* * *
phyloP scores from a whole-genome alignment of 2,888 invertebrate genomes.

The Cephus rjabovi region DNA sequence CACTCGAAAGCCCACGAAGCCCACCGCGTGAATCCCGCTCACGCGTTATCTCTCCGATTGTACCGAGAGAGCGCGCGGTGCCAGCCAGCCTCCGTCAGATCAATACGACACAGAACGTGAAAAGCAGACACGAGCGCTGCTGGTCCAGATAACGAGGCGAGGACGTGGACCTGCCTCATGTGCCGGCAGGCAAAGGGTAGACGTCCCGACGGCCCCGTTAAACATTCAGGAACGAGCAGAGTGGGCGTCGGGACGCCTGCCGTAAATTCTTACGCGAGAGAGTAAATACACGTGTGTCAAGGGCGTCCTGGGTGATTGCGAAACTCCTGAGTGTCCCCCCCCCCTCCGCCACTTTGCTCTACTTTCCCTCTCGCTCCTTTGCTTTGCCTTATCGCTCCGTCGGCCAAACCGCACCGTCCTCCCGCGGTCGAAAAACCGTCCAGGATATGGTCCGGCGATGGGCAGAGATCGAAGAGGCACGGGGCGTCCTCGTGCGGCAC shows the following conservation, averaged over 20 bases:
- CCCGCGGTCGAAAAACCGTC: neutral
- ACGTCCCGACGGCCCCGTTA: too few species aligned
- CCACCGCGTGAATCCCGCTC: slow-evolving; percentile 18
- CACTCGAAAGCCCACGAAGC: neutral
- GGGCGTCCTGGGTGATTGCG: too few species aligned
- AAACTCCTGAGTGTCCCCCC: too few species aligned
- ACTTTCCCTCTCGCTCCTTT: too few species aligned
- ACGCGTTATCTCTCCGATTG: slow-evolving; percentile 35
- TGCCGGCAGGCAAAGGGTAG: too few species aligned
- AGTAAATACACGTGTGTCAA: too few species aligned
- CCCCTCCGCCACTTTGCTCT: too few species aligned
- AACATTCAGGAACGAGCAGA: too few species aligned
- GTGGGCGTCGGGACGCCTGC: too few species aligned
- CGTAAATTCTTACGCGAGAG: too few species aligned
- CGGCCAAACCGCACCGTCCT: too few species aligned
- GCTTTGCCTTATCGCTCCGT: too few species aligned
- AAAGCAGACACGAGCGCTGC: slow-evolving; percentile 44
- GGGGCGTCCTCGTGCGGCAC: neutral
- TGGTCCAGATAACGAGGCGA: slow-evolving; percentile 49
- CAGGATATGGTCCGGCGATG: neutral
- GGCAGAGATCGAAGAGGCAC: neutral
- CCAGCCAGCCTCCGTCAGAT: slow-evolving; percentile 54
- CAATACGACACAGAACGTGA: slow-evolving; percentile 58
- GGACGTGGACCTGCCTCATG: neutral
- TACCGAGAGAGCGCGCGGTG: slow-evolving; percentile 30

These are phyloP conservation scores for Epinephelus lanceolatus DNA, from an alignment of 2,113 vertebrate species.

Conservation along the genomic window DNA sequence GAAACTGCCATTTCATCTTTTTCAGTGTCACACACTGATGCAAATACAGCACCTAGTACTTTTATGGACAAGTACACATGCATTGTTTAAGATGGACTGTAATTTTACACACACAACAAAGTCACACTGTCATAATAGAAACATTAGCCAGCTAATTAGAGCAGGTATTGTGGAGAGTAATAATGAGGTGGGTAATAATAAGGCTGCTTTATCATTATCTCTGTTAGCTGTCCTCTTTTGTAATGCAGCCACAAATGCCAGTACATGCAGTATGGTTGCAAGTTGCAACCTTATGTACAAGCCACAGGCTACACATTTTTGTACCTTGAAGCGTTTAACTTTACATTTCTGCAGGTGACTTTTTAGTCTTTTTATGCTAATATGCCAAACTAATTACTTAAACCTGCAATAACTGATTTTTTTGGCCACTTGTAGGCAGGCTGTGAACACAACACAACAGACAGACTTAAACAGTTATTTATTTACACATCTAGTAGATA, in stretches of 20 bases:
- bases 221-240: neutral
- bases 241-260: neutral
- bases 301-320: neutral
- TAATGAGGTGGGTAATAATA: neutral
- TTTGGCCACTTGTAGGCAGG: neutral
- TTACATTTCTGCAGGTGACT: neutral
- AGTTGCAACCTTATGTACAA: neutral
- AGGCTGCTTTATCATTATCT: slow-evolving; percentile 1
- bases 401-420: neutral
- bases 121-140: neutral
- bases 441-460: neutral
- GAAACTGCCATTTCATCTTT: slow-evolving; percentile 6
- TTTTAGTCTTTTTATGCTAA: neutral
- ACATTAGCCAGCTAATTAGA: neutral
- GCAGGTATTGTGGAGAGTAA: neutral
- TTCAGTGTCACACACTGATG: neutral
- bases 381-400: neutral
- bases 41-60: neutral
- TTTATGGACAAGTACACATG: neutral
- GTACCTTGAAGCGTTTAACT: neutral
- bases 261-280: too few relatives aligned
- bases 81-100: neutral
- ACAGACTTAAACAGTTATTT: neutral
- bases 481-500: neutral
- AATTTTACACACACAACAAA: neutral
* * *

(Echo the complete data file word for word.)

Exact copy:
phyloP scores from a whole-genome alignment of 2,888 invertebrate genomes.

The Cephus rjabovi region DNA sequence CACTCGAAAGCCCACGAAGCCCACCGCGTGAATCCCGCTCACGCGTTATCTCTCCGATTGTACCGAGAGAGCGCGCGGTGCCAGCCAGCCTCCGTCAGATCAATACGACACAGAACGTGAAAAGCAGACACGAGCGCTGCTGGTCCAGATAACGAGGCGAGGACGTGGACCTGCCTCATGTGCCGGCAGGCAAAGGGTAGACGTCCCGACGGCCCCGTTAAACATTCAGGAACGAGCAGAGTGGGCGTCGGGACGCCTGCCGTAAATTCTTACGCGAGAGAGTAAATACACGTGTGTCAAGGGCGTCCTGGGTGATTGCGAAACTCCTGAGTGTCCCCCCCCCCTCCGCCACTTTGCTCTACTTTCCCTCTCGCTCCTTTGCTTTGCCTTATCGCTCCGTCGGCCAAACCGCACCGTCCTCCCGCGGTCGAAAAACCGTCCAGGATATGGTCCGGCGATGGGCAGAGATCGAAGAGGCACGGGGCGTCCTCGTGCGGCAC shows the following conservation, averaged over 20 bases:
- CCCGCGGTCGAAAAACCGTC: neutral
- ACGTCCCGACGGCCCCGTTA: too few species aligned
- CCACCGCGTGAATCCCGCTC: slow-evolving; percentile 18
- CACTCGAAAGCCCACGAAGC: neutral
- GGGCGTCCTGGGTGATTGCG: too few species aligned
- AAACTCCTGAGTGTCCCCCC: too few species aligned
- ACTTTCCCTCTCGCTCCTTT: too few species aligned
- ACGCGTTATCTCTCCGATTG: slow-evolving; percentile 35
- TGCCGGCAGGCAAAGGGTAG: too few species aligned
- AGTAAATACACGTGTGTCAA: too few species aligned
- CCCCTCCGCCACTTTGCTCT: too few species aligned
- AACATTCAGGAACGAGCAGA: too few species aligned
- GTGGGCGTCGGGACGCCTGC: too few species aligned
- CGTAAATTCTTACGCGAGAG: too few species aligned
- CGGCCAAACCGCACCGTCCT: too few species aligned
- GCTTTGCCTTATCGCTCCGT: too few species aligned
- AAAGCAGACACGAGCGCTGC: slow-evolving; percentile 44
- GGGGCGTCCTCGTGCGGCAC: neutral
- TGGTCCAGATAACGAGGCGA: slow-evolving; percentile 49
- CAGGATATGGTCCGGCGATG: neutral
- GGCAGAGATCGAAGAGGCAC: neutral
- CCAGCCAGCCTCCGTCAGAT: slow-evolving; percentile 54
- CAATACGACACAGAACGTGA: slow-evolving; percentile 58
- GGACGTGGACCTGCCTCATG: neutral
- TACCGAGAGAGCGCGCGGTG: slow-evolving; percentile 30

These are phyloP conservation scores for Epinephelus lanceolatus DNA, from an alignment of 2,113 vertebrate species.

Conservation along the genomic window DNA sequence GAAACTGCCATTTCATCTTTTTCAGTGTCACACACTGATGCAAATACAGCACCTAGTACTTTTATGGACAAGTACACATGCATTGTTTAAGATGGACTGTAATTTTACACACACAACAAAGTCACACTGTCATAATAGAAACATTAGCCAGCTAATTAGAGCAGGTATTGTGGAGAGTAATAATGAGGTGGGTAATAATAAGGCTGCTTTATCATTATCTCTGTTAGCTGTCCTCTTTTGTAATGCAGCCACAAATGCCAGTACATGCAGTATGGTTGCAAGTTGCAACCTTATGTACAAGCCACAGGCTACACATTTTTGTACCTTGAAGCGTTTAACTTTACATTTCTGCAGGTGACTTTTTAGTCTTTTTATGCTAATATGCCAAACTAATTACTTAAACCTGCAATAACTGATTTTTTTGGCCACTTGTAGGCAGGCTGTGAACACAACACAACAGACAGACTTAAACAGTTATTTATTTACACATCTAGTAGATA, in stretches of 20 bases:
- bases 221-240: neutral
- bases 241-260: neutral
- bases 301-320: neutral
- TAATGAGGTGGGTAATAATA: neutral
- TTTGGCCACTTGTAGGCAGG: neutral
- TTACATTTCTGCAGGTGACT: neutral
- AGTTGCAACCTTATGTACAA: neutral
- AGGCTGCTTTATCATTATCT: slow-evolving; percentile 1
- bases 401-420: neutral
- bases 121-140: neutral
- bases 441-460: neutral
- GAAACTGCCATTTCATCTTT: slow-evolving; percentile 6
- TTTTAGTCTTTTTATGCTAA: neutral
- ACATTAGCCAGCTAATTAGA: neutral
- GCAGGTATTGTGGAGAGTAA: neutral
- TTCAGTGTCACACACTGATG: neutral
- bases 381-400: neutral
- bases 41-60: neutral
- TTTATGGACAAGTACACATG: neutral
- GTACCTTGAAGCGTTTAACT: neutral
- bases 261-280: too few relatives aligned
- bases 81-100: neutral
- ACAGACTTAAACAGTTATTT: neutral
- bases 481-500: neutral
- AATTTTACACACACAACAAA: neutral